It’s a very unusual example of late 17th century English religious carving and most likely dates from the 1670s. Its carver is unknown, but it is known that the prominent City mason Joshua Marshall was responsible for the rebuilding of the church in 1670-74 and his workshop may have produced the relief.  Exactly where it was originally positioned is uncertain; most likely it stood over the entrance to the parish burial ground and was brought inside in more recent times …

You can see open coffins among the chaos
The winged Archangel Michael helps people rise again

If you find yourself in St Paul’s Cathedral do seek out the only statue to survive the ravages of the Great Fire of 1666 which totally destroyed the Cathedral’s predecessor.

Nicholas Stone’s effigy of the poet and preacher John Donne is a remarkable survival of seventeenth-century English sculpture. Donne is shown standing, perched on a funerary urn, and enveloped in a body-hugging burial shroud which has been gathered into two decorative ruffs at the head and feet. Based on a drawing done when he was dying, and at his request, consider the face, with its shuttered eyelids, raffish beard, and benign, half-smiling expression.

The urn still shows scorch marks from the fire …

I haven’t had a proper long look at St Mary Abchurch yet but did manage to call in for a few minutes to take a (rather hurried) picture of this unusual Poor Box …

You need three keys to open it, one being inserted horizontally.

And I like this old box outside the little museum at St Bartholomew’s Hospital …

Rather a strangely placed apostrophe, I think.

And now on to one of my favourite churches, St Vedast-alias-Foster (EC2V 6HH).

You enter through early 17th century oak doors that have remarkably survived both the Great Fire and the Blitz. Beyond the foyer you find yourself facing the font and its beautifully carved wooden cover. Originally from St Anne and St Agnes, the font was designed by Sir Christopher Wren and the cover is by Wren’s frequent collaborator, the master woodcarver Grinling Gibbons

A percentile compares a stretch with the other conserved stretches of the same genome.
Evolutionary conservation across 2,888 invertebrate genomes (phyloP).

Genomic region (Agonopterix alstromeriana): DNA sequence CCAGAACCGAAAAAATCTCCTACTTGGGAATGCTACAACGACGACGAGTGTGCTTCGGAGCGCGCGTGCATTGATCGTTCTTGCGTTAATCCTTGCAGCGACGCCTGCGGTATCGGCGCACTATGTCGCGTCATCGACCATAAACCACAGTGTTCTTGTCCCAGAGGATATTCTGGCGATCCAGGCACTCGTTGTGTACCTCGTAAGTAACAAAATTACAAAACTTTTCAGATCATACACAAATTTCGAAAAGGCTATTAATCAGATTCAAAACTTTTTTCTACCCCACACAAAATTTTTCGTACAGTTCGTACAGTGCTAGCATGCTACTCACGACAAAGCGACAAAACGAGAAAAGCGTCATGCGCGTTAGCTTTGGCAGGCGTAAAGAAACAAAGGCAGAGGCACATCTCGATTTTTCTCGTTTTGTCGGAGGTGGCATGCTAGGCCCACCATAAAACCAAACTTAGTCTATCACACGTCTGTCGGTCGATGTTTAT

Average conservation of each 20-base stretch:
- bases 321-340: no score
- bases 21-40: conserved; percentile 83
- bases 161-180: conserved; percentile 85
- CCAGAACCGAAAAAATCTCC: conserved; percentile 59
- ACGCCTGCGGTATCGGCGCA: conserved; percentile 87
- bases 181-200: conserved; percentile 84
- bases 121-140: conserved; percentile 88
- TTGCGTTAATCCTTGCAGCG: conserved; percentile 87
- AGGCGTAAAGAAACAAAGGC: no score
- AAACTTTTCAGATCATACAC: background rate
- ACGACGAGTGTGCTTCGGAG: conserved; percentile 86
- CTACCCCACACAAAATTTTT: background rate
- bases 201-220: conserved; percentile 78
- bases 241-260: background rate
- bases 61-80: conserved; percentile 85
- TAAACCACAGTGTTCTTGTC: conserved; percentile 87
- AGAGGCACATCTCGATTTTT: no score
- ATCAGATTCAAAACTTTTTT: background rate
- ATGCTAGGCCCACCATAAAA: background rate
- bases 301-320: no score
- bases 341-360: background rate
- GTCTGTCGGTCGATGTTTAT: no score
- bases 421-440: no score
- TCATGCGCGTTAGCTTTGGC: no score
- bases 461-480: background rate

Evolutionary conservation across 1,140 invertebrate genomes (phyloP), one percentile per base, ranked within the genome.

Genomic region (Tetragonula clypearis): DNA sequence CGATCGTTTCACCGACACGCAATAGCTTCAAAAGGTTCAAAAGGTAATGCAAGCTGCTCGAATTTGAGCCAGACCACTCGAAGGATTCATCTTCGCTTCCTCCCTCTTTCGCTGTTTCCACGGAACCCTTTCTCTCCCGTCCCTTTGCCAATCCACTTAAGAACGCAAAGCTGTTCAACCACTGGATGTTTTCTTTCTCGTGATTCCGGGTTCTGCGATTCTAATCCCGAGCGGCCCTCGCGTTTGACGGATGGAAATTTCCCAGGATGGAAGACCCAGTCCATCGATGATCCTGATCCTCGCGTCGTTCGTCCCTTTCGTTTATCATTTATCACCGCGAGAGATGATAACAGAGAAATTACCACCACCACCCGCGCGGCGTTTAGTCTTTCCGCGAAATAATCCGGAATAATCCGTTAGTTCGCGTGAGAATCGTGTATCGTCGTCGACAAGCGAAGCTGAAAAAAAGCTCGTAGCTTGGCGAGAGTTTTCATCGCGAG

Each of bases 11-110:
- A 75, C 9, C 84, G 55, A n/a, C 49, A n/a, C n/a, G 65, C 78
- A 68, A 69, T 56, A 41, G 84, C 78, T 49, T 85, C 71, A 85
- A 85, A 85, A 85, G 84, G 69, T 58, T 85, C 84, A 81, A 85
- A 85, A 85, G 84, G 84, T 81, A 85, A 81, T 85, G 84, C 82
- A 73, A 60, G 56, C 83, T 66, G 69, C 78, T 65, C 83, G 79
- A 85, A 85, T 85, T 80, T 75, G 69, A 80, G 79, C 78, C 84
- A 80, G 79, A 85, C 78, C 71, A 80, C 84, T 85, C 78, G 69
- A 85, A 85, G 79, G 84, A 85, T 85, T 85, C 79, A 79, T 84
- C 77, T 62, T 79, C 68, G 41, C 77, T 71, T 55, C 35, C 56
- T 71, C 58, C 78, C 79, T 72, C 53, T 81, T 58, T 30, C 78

Inside St Martin within Ludgate on Ludgate Hill (EC4M 7DE) I found both a fascinating chandelier and a very unusual font. There is a large entrance lobby (designed to reduce traffic noise inside the church) and you then enter one of Sir Christopher Wren’s least altered interiors (1677-1686) with fine dark woodwork which largely escaped the Blitz.

Look up and you will see this beautiful chandelier or candelabrum …

It’s still lit by candles.

As one commentator has noticed, it looks more like something you would find in a country house or a ballroom. The candles were not lit when I visited but I am sure that when they are, on a dark morning or evening, one must get a real feel for what it was like to worship here in earlier centuries. It came to the church via St Vincent’s Cathedral in the West Indies, probably in 1777: a reminder of the links between the City’s trading economy and the British Empire overseas.

And now to the very unusual font …

The bowl is white marble and the wooden supporting plinth is painted to look like stone. It dates from 1673, predating the church, and was previously located in a ‘tabernacle’ used by the congregation during the rebuilding.

It contains a Greek palindrome copied from the Cathedral of St Sophia in Constantinople:

Niyon anomhma mh monan oyin

(Cleanse my sin and not my face only)

And I am indebted, as I often am, to the blogger A London Inheritance who pointed out in his latest publication something I missed.

The plaque records a charity set up by Elizabethan fish monger Thomas Berry, or Beri. He is seen on the left of the plaque, and to the right are ten lines of text, followed by two lines which describe the charity:

“XII Penie loaves, to XI poor foulkes. Gave every Sabbath Day for aye”